Figure 3. Volcano plots for the four experimental conditions investigated in the SU.BRA.NUT study. (a) Before supplementation comparing the genotypes CC × TT; (b) after supplementation comparing the genotypes CC × TT; (c) effect of the supplementation in the CC genotype and (d) effect of the supplementation in TT genotype.
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Figure 4. Heatmap showing patterns of differential expression in TT and CC genotype after Brazil nut supplementation. Red indicates genes with higher expression levels and blue genes with lower expression levels.
Figure 4. Heatmap showing patterns of differential expression in TT and CC genotype after Brazil nut supplementation. Red indicates genes with higher expression levels and blue genes with lower expression levels.
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Table 1. Enriched gene sets from Gene Ontology (C5) in TT individuals for rs713041 in a GPX4 gene after supplementation with Brazil nuts compared with CC individuals. Gene sets were considered to be enriched at an (FDR) cut-off of 25%.
Table 1. Enriched gene sets from Gene Ontology (C5) in TT individuals for rs713041 in a GPX4 gene after supplementation with Brazil nuts compared with CC individuals. Gene sets were considered to be enriched at an (FDR) cut-off of 25%.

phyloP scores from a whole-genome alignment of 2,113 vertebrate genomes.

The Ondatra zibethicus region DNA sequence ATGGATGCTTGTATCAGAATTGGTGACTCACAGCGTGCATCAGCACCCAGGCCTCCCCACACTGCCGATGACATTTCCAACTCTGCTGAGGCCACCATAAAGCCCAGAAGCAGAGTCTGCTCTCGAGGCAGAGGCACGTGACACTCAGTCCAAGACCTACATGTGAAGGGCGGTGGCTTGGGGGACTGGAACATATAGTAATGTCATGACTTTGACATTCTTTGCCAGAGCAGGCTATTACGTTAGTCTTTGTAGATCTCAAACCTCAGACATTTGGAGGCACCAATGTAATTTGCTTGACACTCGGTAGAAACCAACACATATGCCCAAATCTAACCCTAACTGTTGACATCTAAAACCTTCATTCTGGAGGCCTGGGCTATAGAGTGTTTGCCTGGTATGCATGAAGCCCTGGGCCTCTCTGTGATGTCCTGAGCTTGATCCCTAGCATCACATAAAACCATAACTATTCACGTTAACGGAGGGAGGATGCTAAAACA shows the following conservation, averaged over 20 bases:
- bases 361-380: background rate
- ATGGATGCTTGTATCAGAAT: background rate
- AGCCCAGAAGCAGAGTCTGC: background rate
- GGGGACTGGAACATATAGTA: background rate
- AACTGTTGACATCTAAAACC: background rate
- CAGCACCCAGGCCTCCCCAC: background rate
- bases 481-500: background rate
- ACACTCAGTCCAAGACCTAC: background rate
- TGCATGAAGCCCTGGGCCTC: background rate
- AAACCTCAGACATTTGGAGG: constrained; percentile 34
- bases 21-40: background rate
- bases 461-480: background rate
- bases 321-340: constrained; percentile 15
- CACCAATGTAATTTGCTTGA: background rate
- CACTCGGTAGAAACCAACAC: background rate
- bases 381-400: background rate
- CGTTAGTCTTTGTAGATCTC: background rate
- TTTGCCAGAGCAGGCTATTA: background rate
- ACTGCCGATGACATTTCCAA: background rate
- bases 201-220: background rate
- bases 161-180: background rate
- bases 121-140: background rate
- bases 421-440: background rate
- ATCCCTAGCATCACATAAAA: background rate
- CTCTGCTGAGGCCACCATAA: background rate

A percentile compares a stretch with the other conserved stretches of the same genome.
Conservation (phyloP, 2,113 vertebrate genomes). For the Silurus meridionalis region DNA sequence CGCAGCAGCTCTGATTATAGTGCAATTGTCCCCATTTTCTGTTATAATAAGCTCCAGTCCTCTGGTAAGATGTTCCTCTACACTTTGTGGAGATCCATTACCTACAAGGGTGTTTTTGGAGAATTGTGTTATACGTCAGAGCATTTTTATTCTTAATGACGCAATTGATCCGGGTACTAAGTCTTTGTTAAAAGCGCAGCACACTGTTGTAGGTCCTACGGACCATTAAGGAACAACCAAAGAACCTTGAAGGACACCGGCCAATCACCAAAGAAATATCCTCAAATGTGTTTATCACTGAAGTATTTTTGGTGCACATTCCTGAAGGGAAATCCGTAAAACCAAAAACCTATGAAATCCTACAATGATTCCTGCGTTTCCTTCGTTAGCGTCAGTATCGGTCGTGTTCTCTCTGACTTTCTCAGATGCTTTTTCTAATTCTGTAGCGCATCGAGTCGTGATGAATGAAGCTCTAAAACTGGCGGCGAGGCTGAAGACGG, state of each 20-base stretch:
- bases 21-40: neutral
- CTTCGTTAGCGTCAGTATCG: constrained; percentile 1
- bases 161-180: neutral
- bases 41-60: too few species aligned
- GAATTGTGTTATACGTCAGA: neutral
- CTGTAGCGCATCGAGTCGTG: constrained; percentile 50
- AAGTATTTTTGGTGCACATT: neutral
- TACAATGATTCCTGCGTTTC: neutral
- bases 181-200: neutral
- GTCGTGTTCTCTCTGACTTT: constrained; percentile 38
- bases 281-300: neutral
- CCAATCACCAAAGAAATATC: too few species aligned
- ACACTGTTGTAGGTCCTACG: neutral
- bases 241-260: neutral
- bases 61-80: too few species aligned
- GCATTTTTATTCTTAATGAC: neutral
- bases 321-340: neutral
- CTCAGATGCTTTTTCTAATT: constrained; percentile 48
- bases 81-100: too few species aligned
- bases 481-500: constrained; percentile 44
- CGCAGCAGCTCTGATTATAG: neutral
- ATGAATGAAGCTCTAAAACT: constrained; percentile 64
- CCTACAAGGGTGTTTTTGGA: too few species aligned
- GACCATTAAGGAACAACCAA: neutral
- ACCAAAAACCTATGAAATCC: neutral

NameSizeESNESNOM p-ValueFDR q-Value
Cellular component
Organellar ribosome22−0.69−1.560.0351.000
Mitochondrial ribosome22−0.69−1.560.0350.571
Early endosome15−0.74−1.530.0120.582
ER Golgi Intermediate compartment20−0.52−1.520.0040.496
Microtubule cytoskeleton101−0.41−1.510.0250.397
Ribosomal subunit20−0.66−1.510.0760.332
Intrinsic to endoplasmic reticulum membrane23−0.58−1.500.0350.320
Integral to endoplasmic reticulum membrane23−0.58−1.500.0350.280
Mitochondrial matrix44−0.55−1.490.0660.289
Mitochondrial lumen44−0.55−1.490.0660.260
Replication fork16−0.61−1.480.0140.242
Nuclear chromosome part 25−0.55−1.480.0360.223
Golgi apparatus166−0.37−1.450.0080.280
ER: Endoplasmatic reticulum; ES: Enrichment Score; NES: Negative Enrichment Score; FDR: False Discovery Rate.